Jewish Journal


April 20, 2000

Out to a (Matzah) Lunch

Report: Anti-Semitic acts down, despite acts of violence in 1999


Passover in Israel is a blockbuster week when the country acts not only Israeli, but overwhelmingly Jewish as well. The air turns electric far in advance. Supermarkets are jammed, ringing up the highest sales all year. Matzahs are sold in packages the size of small suitcases, with people buying more than they could ever possibly need. Thirty million dollars are expected in wine sales alone.

Messengers on motorcycles clog the roads delivering endless bouquets of flowers and gift baskets. A pet shop even displays "doggie" gift baskets containing Passover treats for a beloved pet. People send gifts to their mail carriers, their doctors, and the staffs of their apartment buildings, and presents are exchanged within families. Almost every business gives Passover gifts to its workers, which have come to be viewed as integral components of their compensation. The average amount spent on an employee gift this year was $120.

Government offices ended a strike this month just in time to go back to work a few days before shutting down for the entire holiday. Hundreds of thousands of Israelis leave the country for vacation abroad. Because the Ministry of the Interior, which issues passports, was also on strike, those whose passports had expired risked canceling their trips, and when the strike ended, long lines of relieved would-be travelers immediately formed.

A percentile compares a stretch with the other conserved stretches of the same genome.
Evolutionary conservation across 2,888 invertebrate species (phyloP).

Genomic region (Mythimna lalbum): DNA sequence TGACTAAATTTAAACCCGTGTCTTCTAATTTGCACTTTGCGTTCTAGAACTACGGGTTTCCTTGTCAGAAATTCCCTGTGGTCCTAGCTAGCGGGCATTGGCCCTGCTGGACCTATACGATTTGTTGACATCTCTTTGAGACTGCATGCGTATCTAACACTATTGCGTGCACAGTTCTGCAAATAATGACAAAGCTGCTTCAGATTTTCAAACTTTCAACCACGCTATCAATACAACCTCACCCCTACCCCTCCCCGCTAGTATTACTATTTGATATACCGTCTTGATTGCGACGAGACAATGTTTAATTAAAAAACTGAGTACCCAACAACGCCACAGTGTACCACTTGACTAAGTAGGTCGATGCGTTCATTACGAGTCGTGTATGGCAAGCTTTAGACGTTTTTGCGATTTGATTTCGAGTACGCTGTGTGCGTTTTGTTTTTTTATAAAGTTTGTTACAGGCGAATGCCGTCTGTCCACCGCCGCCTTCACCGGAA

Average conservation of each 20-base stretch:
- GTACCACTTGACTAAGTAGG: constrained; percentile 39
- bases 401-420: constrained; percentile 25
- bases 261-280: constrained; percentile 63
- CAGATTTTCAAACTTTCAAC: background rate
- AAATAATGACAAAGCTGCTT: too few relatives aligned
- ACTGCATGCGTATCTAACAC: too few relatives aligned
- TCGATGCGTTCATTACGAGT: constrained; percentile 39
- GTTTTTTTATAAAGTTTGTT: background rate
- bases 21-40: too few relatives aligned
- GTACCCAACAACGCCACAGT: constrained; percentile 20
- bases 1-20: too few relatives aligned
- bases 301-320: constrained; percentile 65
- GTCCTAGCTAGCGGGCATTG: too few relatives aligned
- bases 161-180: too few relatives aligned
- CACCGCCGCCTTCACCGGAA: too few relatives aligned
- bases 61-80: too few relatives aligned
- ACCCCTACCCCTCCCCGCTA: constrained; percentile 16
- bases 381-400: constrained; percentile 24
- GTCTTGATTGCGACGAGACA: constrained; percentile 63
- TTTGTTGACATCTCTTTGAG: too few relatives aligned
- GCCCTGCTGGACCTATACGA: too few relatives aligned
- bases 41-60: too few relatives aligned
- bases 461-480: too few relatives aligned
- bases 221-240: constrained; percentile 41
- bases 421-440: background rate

Border crossings into the Sinai are subject to waits of up to three hours as thousands of Israelis get back to nature in the desert. Hotels throughout the country are filled to capacity with local tourists and visitors from abroad. Nature festivals are planned in forests. Children jam amusement parks, many of them on outings from unions or large institutions that organize trips for the offspring of employees.

Controversy arose when the army announced plans to put soldiers to work making their bases "kosher for Passover". In addition, the army issued regulations that food packages mailed to soldiers would not be allowed if they included products containing flour, and even shaving kits had to be certified as suitable for Passover use.

A whole subindustry sells goods with the religious seal of Passover approval. Everything from instant coffee to pickles to soda bears a stamp. As one grocer philosophically put it, "It raises the prices -- but everyone needs to make a living." Local firms even market kosher-for-Passover lipstick and shampoo.

As soon as the holiday starts, the supermarkets tape plastic sheeting to cover the racks of all foods out-of-bounds on Passover. But people have been seen to open the tape and fish out boxes of spaghetti without incurring any problems when they arrive at the checkout counter. Many restaurants close for the whole week rather than surmount the kitchen difficulties. Yet whereas once in Israel bread on Passover could be found only in Arab towns, in today's cosmopolitan culture everything goes. Fast food chains like Burger King and McDonald's stay open for the booming holiday traffic, proffering grayish hamburger buns made from matzah meal. On the evening that the holiday ends, falafel stands traditionally reopen with fresh pitas -- and hungry crowds acting as if they hadn't eaten bread in a year.

Holiday eve will see bumper-to-bumper traffic on all the roads as families travel to attend seders. But what about the invisible numbers who are without means or family to celebrate? There is a national hotline for food contributions. A religious radio station broadcasts its phone number and acts as a clearinghouse, matching those who want to attend a seder with generous people willing to host.

The country takes a break from itself for the holiday. People who want to fix their broken vacuum, visit the dentist, or order a paint job may well arrive at the entrance only to find a sign hanging from the doorknob: "Out to a (matzah) lunch."

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